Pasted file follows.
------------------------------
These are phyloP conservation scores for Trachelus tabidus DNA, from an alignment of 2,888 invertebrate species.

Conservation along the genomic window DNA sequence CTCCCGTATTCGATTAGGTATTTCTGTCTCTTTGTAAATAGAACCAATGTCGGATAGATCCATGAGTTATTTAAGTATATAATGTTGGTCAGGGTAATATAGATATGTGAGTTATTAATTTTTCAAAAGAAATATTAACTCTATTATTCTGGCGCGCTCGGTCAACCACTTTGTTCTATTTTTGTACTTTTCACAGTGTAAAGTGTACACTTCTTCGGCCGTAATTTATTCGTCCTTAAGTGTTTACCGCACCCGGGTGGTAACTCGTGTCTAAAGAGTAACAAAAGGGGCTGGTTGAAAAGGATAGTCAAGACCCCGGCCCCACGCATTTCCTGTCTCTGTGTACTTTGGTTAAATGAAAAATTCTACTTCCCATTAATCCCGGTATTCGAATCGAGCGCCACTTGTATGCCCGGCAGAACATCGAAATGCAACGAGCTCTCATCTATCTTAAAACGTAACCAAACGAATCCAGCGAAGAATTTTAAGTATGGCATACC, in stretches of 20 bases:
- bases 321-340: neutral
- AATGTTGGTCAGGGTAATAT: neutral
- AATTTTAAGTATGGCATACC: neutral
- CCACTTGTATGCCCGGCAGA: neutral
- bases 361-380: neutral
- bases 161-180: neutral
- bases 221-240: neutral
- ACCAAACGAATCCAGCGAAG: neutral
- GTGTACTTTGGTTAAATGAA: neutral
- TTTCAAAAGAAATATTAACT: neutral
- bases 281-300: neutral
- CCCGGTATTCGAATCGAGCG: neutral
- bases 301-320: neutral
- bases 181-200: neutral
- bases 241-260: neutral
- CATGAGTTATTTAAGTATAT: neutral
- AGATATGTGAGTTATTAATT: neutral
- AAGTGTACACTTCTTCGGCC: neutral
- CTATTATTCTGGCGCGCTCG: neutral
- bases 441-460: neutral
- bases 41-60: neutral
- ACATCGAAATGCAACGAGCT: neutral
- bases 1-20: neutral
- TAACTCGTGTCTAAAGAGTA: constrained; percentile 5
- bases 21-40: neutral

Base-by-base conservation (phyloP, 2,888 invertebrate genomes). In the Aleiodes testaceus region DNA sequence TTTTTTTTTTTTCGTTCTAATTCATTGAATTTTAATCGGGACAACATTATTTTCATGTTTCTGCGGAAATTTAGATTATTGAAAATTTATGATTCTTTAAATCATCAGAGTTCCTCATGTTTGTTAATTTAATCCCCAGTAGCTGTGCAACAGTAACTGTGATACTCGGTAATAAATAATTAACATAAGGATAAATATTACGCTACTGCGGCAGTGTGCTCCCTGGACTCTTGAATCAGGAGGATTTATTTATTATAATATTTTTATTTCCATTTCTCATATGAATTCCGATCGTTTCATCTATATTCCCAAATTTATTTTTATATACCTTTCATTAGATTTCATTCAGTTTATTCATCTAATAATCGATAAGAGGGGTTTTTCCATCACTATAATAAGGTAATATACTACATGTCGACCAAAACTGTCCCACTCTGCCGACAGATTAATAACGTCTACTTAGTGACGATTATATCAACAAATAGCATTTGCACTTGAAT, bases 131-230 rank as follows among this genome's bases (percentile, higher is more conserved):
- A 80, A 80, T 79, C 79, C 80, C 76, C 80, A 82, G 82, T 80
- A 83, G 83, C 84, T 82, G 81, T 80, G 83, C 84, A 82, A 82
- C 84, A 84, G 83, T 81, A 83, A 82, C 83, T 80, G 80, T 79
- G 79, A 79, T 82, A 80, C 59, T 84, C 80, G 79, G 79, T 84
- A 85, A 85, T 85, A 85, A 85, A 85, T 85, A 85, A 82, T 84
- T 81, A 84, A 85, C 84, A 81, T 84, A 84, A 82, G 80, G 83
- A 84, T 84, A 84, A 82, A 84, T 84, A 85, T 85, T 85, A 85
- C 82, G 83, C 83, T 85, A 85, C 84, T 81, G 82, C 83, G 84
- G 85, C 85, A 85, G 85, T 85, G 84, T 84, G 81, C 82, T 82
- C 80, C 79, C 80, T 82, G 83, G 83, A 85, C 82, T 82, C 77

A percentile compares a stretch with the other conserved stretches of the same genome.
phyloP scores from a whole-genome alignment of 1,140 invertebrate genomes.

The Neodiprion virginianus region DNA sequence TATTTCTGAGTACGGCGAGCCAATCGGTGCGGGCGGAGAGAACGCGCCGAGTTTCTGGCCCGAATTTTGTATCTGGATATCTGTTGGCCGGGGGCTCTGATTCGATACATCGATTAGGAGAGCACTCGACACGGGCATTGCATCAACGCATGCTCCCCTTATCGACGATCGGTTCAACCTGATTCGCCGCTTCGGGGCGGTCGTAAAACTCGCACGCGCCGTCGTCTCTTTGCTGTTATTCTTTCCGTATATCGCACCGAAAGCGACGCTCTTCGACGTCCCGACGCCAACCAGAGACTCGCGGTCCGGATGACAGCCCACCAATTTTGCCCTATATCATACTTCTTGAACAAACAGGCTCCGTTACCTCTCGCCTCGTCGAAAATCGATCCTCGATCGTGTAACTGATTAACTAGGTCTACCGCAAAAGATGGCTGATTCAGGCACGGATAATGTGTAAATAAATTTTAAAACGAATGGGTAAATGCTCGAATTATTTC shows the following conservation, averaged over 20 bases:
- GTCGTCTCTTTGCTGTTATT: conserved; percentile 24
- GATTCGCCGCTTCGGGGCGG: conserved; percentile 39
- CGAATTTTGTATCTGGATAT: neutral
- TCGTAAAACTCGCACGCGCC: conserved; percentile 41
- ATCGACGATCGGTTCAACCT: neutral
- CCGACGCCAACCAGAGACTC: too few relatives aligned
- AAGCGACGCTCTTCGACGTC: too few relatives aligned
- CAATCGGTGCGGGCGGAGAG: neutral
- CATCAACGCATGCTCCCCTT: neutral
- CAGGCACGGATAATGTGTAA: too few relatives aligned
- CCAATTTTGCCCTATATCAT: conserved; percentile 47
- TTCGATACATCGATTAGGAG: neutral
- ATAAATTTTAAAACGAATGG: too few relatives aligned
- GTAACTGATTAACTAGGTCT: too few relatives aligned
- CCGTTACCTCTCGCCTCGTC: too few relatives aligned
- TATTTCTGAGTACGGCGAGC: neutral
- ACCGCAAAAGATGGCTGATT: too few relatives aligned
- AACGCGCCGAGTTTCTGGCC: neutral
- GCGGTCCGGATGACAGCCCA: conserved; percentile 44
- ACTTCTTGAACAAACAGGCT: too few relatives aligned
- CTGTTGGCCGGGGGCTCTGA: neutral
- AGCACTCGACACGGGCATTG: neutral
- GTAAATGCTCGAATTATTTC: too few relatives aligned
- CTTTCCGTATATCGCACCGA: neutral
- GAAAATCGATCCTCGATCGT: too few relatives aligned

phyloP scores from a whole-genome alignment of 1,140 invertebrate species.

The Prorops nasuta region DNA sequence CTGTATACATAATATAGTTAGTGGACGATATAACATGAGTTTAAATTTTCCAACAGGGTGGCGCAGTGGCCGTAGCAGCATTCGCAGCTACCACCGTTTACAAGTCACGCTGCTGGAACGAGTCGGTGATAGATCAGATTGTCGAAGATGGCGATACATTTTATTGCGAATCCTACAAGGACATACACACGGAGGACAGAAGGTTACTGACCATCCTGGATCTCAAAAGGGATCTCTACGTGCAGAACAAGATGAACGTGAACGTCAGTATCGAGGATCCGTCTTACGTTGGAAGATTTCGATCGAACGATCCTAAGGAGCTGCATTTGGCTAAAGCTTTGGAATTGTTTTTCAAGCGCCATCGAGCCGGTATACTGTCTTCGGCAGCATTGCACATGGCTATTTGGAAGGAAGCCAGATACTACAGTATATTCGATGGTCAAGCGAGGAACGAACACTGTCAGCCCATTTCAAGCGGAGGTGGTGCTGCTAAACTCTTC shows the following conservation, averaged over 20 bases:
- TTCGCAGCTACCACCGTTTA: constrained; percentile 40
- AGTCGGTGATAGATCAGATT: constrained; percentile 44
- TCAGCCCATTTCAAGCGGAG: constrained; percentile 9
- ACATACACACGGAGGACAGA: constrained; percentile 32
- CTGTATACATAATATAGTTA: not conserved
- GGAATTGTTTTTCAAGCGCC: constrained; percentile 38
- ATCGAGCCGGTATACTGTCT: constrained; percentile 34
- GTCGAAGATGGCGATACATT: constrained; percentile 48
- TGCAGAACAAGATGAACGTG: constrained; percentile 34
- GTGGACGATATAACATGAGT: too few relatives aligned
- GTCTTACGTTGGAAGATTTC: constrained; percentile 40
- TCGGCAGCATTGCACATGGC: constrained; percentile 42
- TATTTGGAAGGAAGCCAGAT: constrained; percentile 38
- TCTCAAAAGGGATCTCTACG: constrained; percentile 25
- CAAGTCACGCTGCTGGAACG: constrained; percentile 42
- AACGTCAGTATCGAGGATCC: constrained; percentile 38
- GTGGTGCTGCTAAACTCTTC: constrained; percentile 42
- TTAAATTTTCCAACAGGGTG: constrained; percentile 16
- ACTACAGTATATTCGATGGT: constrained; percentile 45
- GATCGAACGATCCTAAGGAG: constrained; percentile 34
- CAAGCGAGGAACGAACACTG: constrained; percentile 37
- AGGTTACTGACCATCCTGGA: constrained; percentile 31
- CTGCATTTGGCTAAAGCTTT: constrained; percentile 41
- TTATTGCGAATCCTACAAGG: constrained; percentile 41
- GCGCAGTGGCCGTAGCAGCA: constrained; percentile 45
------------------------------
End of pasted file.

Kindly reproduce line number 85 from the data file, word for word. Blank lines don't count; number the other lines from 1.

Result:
- GTGGTGCTGCTAAACTCTTC: constrained; percentile 42